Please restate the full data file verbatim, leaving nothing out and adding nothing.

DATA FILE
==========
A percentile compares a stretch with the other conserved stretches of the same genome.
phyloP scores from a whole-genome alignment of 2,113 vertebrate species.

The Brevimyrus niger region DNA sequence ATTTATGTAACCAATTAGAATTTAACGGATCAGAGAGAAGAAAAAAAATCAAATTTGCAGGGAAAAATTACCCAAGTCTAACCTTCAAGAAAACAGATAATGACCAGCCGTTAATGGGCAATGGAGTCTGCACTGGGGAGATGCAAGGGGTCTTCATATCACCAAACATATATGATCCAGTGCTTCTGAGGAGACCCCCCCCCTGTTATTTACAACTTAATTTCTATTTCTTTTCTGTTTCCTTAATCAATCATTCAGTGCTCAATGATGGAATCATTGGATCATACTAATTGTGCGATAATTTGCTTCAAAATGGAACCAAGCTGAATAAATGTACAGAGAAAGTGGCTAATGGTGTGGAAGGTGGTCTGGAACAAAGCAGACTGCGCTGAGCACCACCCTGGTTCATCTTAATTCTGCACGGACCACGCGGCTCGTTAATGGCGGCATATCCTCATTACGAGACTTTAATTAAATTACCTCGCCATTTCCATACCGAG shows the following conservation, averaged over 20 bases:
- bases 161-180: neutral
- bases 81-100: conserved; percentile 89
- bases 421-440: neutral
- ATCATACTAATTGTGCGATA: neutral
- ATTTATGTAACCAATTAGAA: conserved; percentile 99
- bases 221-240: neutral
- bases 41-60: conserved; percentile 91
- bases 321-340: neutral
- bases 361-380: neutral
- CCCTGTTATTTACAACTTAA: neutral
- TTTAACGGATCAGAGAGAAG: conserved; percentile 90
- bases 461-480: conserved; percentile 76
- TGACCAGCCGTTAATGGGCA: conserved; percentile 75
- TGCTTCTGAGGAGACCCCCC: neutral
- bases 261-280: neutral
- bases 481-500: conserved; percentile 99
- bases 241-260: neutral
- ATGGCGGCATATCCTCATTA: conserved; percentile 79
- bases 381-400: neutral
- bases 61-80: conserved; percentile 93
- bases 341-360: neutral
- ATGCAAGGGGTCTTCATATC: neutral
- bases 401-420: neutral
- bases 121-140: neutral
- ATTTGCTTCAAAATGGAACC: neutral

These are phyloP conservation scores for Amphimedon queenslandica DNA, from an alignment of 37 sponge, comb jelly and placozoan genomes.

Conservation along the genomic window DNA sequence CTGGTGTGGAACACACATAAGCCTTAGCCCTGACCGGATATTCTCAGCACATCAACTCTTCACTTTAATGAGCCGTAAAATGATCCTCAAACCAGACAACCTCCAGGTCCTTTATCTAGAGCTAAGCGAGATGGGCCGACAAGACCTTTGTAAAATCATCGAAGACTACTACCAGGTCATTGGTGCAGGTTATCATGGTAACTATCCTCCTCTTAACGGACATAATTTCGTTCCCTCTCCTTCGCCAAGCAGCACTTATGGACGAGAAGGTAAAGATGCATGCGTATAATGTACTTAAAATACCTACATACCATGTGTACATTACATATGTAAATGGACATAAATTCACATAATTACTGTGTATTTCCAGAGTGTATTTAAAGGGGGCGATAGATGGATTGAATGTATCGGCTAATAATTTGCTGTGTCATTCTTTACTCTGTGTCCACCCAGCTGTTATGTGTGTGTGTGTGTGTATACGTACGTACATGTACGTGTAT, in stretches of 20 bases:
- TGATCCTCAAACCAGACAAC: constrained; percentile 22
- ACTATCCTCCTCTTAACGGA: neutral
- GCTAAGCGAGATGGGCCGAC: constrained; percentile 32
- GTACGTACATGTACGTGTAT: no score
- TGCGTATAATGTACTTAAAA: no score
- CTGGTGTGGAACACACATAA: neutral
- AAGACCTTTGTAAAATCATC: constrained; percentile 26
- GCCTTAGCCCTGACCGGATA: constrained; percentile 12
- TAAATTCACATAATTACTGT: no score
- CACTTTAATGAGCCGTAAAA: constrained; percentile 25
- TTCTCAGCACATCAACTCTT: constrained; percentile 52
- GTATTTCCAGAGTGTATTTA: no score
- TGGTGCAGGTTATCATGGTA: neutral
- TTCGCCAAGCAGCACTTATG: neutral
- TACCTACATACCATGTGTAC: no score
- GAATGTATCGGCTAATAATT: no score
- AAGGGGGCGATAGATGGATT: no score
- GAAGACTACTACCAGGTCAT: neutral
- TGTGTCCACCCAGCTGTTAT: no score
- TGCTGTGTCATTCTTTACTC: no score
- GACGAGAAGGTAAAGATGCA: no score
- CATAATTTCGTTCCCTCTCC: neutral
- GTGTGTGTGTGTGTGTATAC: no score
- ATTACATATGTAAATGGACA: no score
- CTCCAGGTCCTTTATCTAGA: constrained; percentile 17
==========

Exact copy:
A percentile compares a stretch with the other conserved stretches of the same genome.
phyloP scores from a whole-genome alignment of 2,113 vertebrate species.

The Brevimyrus niger region DNA sequence ATTTATGTAACCAATTAGAATTTAACGGATCAGAGAGAAGAAAAAAAATCAAATTTGCAGGGAAAAATTACCCAAGTCTAACCTTCAAGAAAACAGATAATGACCAGCCGTTAATGGGCAATGGAGTCTGCACTGGGGAGATGCAAGGGGTCTTCATATCACCAAACATATATGATCCAGTGCTTCTGAGGAGACCCCCCCCCTGTTATTTACAACTTAATTTCTATTTCTTTTCTGTTTCCTTAATCAATCATTCAGTGCTCAATGATGGAATCATTGGATCATACTAATTGTGCGATAATTTGCTTCAAAATGGAACCAAGCTGAATAAATGTACAGAGAAAGTGGCTAATGGTGTGGAAGGTGGTCTGGAACAAAGCAGACTGCGCTGAGCACCACCCTGGTTCATCTTAATTCTGCACGGACCACGCGGCTCGTTAATGGCGGCATATCCTCATTACGAGACTTTAATTAAATTACCTCGCCATTTCCATACCGAG shows the following conservation, averaged over 20 bases:
- bases 161-180: neutral
- bases 81-100: conserved; percentile 89
- bases 421-440: neutral
- ATCATACTAATTGTGCGATA: neutral
- ATTTATGTAACCAATTAGAA: conserved; percentile 99
- bases 221-240: neutral
- bases 41-60: conserved; percentile 91
- bases 321-340: neutral
- bases 361-380: neutral
- CCCTGTTATTTACAACTTAA: neutral
- TTTAACGGATCAGAGAGAAG: conserved; percentile 90
- bases 461-480: conserved; percentile 76
- TGACCAGCCGTTAATGGGCA: conserved; percentile 75
- TGCTTCTGAGGAGACCCCCC: neutral
- bases 261-280: neutral
- bases 481-500: conserved; percentile 99
- bases 241-260: neutral
- ATGGCGGCATATCCTCATTA: conserved; percentile 79
- bases 381-400: neutral
- bases 61-80: conserved; percentile 93
- bases 341-360: neutral
- ATGCAAGGGGTCTTCATATC: neutral
- bases 401-420: neutral
- bases 121-140: neutral
- ATTTGCTTCAAAATGGAACC: neutral

These are phyloP conservation scores for Amphimedon queenslandica DNA, from an alignment of 37 sponge, comb jelly and placozoan genomes.

Conservation along the genomic window DNA sequence CTGGTGTGGAACACACATAAGCCTTAGCCCTGACCGGATATTCTCAGCACATCAACTCTTCACTTTAATGAGCCGTAAAATGATCCTCAAACCAGACAACCTCCAGGTCCTTTATCTAGAGCTAAGCGAGATGGGCCGACAAGACCTTTGTAAAATCATCGAAGACTACTACCAGGTCATTGGTGCAGGTTATCATGGTAACTATCCTCCTCTTAACGGACATAATTTCGTTCCCTCTCCTTCGCCAAGCAGCACTTATGGACGAGAAGGTAAAGATGCATGCGTATAATGTACTTAAAATACCTACATACCATGTGTACATTACATATGTAAATGGACATAAATTCACATAATTACTGTGTATTTCCAGAGTGTATTTAAAGGGGGCGATAGATGGATTGAATGTATCGGCTAATAATTTGCTGTGTCATTCTTTACTCTGTGTCCACCCAGCTGTTATGTGTGTGTGTGTGTGTATACGTACGTACATGTACGTGTAT, in stretches of 20 bases:
- TGATCCTCAAACCAGACAAC: constrained; percentile 22
- ACTATCCTCCTCTTAACGGA: neutral
- GCTAAGCGAGATGGGCCGAC: constrained; percentile 32
- GTACGTACATGTACGTGTAT: no score
- TGCGTATAATGTACTTAAAA: no score
- CTGGTGTGGAACACACATAA: neutral
- AAGACCTTTGTAAAATCATC: constrained; percentile 26
- GCCTTAGCCCTGACCGGATA: constrained; percentile 12
- TAAATTCACATAATTACTGT: no score
- CACTTTAATGAGCCGTAAAA: constrained; percentile 25
- TTCTCAGCACATCAACTCTT: constrained; percentile 52
- GTATTTCCAGAGTGTATTTA: no score
- TGGTGCAGGTTATCATGGTA: neutral
- TTCGCCAAGCAGCACTTATG: neutral
- TACCTACATACCATGTGTAC: no score
- GAATGTATCGGCTAATAATT: no score
- AAGGGGGCGATAGATGGATT: no score
- GAAGACTACTACCAGGTCAT: neutral
- TGTGTCCACCCAGCTGTTAT: no score
- TGCTGTGTCATTCTTTACTC: no score
- GACGAGAAGGTAAAGATGCA: no score
- CATAATTTCGTTCCCTCTCC: neutral
- GTGTGTGTGTGTGTGTATAC: no score
- ATTACATATGTAAATGGACA: no score
- CTCCAGGTCCTTTATCTAGA: constrained; percentile 17